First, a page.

Some readers will have already come across reports suggesting that some drugs for Parkinson's disease can lead to odd behavioral problems, including compulsive gambling. Given their effects on dopaminergic pathways, which seem to be involved in stimulus/reward behavior, it's a believable effect. (Actually, as I mentioned the other day, just about anything is a believable side effect with CNS drugs, especially at low rates of incidence).
Now (via Overlawyered) comes a case from Texas. A (once)-wealthy retiree named Max Wells is suing GlaxoSmithKline over their Requip drug (ropinirole), claiming that he wasn't warned that the drug could cause compulsive behavior. His particular compulsive behavior took place in Las Vegas, a city well equipped for it, and involved the loss of some 14 million dollars.
As the Austin newspaper story has it, Wells had started on another Parkinson's drug, Mirapex, in 2004 and lost several thousand dollars gambling, both online and in Vegas. (As it turns out, Boehringer Ingleheim is being sued over that drug, too, for similar reasons). He told his doctor about the problem, and was switched to Requip, which is when things apparently really started to roll.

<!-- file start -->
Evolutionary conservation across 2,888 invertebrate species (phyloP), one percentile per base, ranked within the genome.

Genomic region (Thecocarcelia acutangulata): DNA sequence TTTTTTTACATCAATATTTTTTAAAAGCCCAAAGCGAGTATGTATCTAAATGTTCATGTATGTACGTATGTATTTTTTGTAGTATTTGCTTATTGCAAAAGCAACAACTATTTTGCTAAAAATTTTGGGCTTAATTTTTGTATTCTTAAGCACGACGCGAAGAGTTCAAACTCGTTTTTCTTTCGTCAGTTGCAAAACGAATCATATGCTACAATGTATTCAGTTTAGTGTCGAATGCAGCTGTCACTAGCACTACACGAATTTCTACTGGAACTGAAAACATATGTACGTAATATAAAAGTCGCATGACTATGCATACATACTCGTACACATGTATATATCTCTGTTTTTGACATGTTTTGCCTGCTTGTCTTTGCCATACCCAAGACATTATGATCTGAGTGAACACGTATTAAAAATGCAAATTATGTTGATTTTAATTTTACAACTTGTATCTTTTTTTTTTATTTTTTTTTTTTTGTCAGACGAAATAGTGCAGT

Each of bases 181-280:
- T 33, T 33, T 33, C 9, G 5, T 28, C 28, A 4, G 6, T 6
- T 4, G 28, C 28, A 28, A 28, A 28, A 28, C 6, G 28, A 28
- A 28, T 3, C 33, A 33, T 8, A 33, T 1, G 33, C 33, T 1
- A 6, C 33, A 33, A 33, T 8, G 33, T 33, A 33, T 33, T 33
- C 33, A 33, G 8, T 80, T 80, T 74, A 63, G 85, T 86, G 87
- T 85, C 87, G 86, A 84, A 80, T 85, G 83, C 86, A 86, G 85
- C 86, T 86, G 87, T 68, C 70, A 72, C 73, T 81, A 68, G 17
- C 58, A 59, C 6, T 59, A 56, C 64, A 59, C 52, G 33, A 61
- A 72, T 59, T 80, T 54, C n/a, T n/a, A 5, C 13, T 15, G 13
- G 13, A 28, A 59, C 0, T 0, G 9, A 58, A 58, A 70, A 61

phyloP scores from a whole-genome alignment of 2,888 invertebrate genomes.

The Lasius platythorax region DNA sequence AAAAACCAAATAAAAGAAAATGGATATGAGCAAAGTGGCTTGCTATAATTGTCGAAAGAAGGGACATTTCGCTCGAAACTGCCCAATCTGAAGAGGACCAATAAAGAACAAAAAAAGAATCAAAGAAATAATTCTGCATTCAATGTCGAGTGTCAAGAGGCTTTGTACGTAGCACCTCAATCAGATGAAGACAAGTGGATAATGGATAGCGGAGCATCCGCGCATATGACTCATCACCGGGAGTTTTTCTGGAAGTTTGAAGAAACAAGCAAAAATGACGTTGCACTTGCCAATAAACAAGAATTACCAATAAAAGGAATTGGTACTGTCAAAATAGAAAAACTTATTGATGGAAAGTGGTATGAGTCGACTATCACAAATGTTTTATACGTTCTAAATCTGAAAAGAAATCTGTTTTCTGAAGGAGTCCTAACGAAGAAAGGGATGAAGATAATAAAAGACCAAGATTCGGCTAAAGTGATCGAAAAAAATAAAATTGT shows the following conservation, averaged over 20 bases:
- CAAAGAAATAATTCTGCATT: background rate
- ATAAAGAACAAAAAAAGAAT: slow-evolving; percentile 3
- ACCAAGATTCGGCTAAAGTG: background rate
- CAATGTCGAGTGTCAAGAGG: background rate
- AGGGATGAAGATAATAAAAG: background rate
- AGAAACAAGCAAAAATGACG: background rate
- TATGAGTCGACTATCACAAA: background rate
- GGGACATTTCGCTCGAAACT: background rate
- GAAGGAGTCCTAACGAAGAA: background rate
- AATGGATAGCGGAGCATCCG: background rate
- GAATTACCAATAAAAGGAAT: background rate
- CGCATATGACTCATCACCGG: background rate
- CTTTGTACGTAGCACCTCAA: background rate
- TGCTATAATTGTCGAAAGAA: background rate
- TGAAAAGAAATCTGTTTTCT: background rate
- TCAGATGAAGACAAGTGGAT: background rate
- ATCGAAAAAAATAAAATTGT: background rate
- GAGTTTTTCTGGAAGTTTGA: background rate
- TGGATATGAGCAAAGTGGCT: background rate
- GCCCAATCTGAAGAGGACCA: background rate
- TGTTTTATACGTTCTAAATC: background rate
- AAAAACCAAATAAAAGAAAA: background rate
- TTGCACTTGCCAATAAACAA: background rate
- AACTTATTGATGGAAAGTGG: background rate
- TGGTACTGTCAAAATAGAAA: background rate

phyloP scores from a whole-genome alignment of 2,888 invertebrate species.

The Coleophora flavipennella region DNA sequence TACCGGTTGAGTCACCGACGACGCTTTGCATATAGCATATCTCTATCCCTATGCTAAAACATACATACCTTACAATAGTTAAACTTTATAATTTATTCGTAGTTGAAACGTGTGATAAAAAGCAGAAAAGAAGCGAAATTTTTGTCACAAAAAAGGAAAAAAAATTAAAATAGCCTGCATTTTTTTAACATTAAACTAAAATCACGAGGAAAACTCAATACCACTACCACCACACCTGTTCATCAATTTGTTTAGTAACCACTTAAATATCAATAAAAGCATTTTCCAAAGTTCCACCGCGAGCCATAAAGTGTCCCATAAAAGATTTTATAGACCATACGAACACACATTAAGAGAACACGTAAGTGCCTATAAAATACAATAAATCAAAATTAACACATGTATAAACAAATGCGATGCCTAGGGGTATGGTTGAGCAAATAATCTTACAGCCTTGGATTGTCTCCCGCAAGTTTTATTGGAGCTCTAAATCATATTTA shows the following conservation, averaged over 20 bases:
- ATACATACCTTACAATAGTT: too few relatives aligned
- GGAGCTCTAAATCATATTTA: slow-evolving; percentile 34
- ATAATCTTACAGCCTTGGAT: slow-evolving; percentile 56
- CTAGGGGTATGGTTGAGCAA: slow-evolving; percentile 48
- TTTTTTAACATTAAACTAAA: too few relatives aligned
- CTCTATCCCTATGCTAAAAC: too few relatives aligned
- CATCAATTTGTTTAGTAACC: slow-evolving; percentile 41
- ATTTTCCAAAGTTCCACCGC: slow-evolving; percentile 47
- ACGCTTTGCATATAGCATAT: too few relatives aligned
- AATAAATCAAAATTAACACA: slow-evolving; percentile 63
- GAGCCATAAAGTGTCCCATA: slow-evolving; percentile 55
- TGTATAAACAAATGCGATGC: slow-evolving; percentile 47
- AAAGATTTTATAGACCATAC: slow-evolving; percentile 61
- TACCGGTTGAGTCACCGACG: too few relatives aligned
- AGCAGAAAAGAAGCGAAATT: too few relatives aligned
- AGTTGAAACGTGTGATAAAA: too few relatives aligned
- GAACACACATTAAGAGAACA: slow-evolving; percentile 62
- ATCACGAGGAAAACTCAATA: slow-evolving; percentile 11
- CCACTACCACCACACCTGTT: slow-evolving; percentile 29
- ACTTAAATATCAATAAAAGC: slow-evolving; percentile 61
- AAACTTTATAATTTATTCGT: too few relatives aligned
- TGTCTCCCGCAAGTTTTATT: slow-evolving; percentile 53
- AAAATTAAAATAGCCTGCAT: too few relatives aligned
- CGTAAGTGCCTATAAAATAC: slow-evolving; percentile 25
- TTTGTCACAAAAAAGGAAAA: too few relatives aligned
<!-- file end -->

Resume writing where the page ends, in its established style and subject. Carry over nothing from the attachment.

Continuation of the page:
Wells is also suing at least seven casinos, claiming that they knew that he was taking Parkinson's medication and should have been aware that he had a problem. I think these suits have even less of a chance, because casinos have been sued many times on similar "they should have stopped me" grounds. I recall a Philadelphia businessman in the early 1990s who took an Atlantic City casino to court because of his losses at his favorite game, which was high-stakes blackjack played with the aid of a bottle of bourbon. The casino, he contended, knew that he was impaired and should never have allowed him to continue. This argument didn't make much headway, as you'd probably guess.
This Parkinsonian case is a bit different, but I don't think it's going to get very far. It might bring up interesting questions about free will and human behavior, but no court is going to want to wade into that philosophical swamp. If the facts are as stated, the case will surely be decided on more practical grounds: why Wells didn't go back to his doctor when he started compulsively gambling again on the new medication instead of spending the next several months ripping through millions of dollars, and how casinos are not required to evaluate the motives of their customers.